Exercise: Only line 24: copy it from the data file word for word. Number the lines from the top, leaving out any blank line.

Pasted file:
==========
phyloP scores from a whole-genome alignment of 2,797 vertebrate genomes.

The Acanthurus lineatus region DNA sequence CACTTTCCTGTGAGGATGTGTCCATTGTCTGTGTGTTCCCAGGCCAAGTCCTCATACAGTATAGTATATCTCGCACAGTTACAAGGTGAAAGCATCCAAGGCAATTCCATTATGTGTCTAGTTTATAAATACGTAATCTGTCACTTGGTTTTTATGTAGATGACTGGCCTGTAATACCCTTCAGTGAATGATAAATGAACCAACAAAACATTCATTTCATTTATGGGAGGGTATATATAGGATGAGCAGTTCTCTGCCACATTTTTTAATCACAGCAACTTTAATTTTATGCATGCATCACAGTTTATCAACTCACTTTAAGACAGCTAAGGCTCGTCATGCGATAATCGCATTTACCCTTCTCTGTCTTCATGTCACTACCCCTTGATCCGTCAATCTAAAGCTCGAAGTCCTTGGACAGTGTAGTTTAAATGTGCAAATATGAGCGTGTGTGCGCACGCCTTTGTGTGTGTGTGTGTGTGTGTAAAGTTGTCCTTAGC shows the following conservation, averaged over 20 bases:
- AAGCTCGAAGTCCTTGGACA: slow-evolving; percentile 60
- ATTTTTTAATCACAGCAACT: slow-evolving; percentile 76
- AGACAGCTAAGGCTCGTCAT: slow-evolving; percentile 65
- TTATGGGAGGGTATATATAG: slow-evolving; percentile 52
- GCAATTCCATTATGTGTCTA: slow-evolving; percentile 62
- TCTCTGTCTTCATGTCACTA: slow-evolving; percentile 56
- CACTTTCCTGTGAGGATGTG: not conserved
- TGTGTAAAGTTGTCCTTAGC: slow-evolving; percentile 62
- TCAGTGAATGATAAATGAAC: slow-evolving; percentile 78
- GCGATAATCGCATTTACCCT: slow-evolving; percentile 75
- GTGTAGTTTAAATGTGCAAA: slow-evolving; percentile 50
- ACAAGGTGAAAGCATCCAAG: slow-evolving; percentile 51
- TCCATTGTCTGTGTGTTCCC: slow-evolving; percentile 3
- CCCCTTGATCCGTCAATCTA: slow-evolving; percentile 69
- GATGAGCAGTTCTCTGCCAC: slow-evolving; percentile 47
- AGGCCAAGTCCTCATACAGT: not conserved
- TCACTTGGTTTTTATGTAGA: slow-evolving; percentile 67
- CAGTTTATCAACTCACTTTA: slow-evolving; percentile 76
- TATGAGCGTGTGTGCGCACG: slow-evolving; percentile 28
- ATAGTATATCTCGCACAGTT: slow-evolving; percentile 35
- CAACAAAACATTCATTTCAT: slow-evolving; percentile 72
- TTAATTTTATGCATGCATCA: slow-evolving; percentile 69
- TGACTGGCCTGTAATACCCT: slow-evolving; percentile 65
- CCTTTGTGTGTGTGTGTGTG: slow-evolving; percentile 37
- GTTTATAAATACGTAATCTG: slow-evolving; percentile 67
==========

- TTAATTTTATGCATGCATCA: slow-evolving; percentile 69